Underlying the immediate problem is a much greater one...[A] growth rate of 3% means economic activity doubles in 23 years. At 10% it takes just 7 years...Each successive doubling period consumes as much resource as all the previous doubling periods combined. In other words, if our economy grows at 3% between now and 2030, we will consume in that period economic resources equivalent to all those we have consumed since humans first stood on two legs. Then, between 2030 and 2053, we must double our total consumption again. [...]
But I am not advocating despair. We must confront a challenge which is as great and as pressing as the rise of the Axis powers. Had we thrown up our hands then, as many people are tempted to do today, you would be reading this paper in German. Though the war often seemed impossible to win, when the political will was mobilised strange and implausible things began to happen. The US economy was spun round on a dime in 1942 as civilian manufacturing was switched to military production. The state took on greater powers than it had exercised before. Impossible policies suddenly became achievable.
The real issues in Bali are not technical or economic. The crisis we face demands a profound philosophical discussion, a reappraisal of who we are and what progress means. Debating these matters makes us neither saints nor communists; it shows only that we have understood the science.
I'd like to think that humans can look at the science, do the math, draw the conclusions, and do what's necessary. But it's not going to happen. Certainly not any time soon. Only when they feel like their very survival is threatened will people make the needed changes and sacrifices. Realize that we're not talking about cutting emissions by a few percent here, a few percent there. We're talking about cutting carbon emissions almost to zero. Monbiot says it's not impossible and invokes the example of WWII, but people are a long way from feeling anything like the level of urgency they felt during WWII. The problem is that the threat is relatively abstract (not a sabre-toothed tiger or an invading army, but a prediction made by scientific modeling) and it's happening in slow motion (not in geological terms, certainly, but in terms of the average human life span). When people make life-changing decisions, there's a huge emotional component. Hardly anybody feels anything like the emotional urgency that would be required for the "complete decarbonization of the global economy." It's nowhere on anybody's to-do list.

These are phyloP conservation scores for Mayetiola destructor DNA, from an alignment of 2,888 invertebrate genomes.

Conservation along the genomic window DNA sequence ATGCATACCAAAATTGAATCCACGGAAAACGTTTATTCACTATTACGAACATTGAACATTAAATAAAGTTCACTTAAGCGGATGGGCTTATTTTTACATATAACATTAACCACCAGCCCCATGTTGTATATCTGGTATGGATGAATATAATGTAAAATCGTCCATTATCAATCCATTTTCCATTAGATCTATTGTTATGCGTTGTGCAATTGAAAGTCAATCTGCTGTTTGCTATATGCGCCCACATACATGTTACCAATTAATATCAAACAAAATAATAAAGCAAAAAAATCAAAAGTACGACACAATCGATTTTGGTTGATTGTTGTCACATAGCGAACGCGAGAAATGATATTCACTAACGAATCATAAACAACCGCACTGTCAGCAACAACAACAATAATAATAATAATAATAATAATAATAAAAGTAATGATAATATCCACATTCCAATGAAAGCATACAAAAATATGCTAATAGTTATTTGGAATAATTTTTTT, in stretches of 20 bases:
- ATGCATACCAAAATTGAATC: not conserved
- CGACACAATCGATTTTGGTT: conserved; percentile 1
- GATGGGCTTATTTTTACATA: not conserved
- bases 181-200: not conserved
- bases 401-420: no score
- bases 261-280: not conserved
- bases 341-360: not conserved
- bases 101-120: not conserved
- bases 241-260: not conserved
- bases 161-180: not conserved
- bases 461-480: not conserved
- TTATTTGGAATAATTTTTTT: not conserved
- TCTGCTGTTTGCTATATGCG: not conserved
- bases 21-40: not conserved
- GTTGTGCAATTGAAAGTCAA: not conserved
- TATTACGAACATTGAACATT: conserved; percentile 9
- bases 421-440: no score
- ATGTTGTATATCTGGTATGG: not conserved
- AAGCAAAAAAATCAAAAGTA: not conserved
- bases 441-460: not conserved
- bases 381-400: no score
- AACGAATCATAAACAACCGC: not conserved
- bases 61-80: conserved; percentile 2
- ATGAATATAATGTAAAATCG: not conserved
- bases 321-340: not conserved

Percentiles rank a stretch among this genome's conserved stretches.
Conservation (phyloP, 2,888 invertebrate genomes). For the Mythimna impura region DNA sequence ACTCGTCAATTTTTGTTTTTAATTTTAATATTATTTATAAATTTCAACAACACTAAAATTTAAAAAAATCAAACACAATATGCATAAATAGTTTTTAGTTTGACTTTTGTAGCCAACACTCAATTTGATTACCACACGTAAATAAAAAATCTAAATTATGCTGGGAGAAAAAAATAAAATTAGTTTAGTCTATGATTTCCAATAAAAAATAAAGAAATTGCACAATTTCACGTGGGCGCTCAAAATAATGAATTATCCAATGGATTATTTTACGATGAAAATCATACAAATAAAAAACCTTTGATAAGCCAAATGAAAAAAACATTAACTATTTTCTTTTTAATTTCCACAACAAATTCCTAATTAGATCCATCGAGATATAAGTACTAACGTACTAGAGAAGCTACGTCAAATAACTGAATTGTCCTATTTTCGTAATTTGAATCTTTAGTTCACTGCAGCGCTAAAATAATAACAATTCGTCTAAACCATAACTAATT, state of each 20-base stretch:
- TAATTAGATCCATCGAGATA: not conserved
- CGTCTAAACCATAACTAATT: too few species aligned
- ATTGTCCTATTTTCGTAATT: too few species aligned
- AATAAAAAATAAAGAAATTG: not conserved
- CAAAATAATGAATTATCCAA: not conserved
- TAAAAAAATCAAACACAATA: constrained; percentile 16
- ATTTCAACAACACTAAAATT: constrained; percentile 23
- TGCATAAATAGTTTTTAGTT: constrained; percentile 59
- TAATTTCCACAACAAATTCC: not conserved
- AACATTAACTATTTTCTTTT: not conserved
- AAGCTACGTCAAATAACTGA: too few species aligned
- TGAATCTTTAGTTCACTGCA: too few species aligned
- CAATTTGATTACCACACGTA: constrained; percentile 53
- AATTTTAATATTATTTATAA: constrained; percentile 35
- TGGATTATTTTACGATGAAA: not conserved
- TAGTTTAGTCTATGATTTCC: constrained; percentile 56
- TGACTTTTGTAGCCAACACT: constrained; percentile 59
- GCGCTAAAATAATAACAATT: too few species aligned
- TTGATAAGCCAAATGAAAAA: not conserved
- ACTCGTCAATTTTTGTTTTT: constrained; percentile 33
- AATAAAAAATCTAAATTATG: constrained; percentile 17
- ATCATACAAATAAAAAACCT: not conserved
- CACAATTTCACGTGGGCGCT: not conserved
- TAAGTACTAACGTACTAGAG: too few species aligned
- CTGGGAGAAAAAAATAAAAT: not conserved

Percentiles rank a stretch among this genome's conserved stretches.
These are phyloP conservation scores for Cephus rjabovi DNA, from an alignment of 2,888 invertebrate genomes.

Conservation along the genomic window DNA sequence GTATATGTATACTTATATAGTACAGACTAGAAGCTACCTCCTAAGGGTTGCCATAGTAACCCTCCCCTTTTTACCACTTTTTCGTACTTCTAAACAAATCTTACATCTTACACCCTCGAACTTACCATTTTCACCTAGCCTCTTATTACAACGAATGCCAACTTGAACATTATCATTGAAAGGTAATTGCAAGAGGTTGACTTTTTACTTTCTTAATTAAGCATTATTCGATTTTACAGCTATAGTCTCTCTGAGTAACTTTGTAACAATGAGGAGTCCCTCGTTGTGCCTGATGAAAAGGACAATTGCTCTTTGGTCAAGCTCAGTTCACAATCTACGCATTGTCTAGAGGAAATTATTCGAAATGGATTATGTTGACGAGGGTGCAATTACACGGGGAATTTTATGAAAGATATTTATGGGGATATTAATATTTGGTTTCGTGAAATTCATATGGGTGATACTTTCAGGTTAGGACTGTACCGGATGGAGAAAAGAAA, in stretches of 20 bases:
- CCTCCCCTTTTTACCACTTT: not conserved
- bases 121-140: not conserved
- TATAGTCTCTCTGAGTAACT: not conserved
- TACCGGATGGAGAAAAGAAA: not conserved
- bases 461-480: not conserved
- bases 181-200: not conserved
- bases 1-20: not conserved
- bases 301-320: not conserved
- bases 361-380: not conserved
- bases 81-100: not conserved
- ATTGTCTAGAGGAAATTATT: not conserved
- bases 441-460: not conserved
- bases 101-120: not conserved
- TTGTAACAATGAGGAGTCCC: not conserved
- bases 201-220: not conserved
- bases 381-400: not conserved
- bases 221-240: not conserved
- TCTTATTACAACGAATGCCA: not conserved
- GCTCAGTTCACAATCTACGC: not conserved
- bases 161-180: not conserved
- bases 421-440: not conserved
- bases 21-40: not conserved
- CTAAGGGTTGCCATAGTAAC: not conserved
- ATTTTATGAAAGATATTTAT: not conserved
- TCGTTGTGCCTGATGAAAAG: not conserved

A note on the math. I've written a number of times in the past (for example, here) about the crucial importance of understanding exponential growth. Think compound interest: growth by a steady percentage per year. Which is equivalent to growth by doubling at a constant rate. And, as Monbiot notes, when you grow by doubling, each step is greater than the sum of all the preceding steps. Consider the sequence 1, 2, 4, 8, 16, 32, and so on. Each number in the sequence is greater (by one) than the sum of all the preceding numbers. Check it for yourself. So if something grows at a rate of 3% a year, say, that sounds pretty innocuous. But that means it doubles about every 24 years, and during that 24 years it increases more than it has in all previous history combined. We're good at creating exponential growth, but we're not wired to grasp its implications, and that may be our species' fatal flaw.
|© Kent Tenney|
|Today's Joke||Humor & Fun|
You got to love Mitt Romney. First, he's pro choice, then he's anti choice; so I guess that makes him-multiple choice. — Will Durst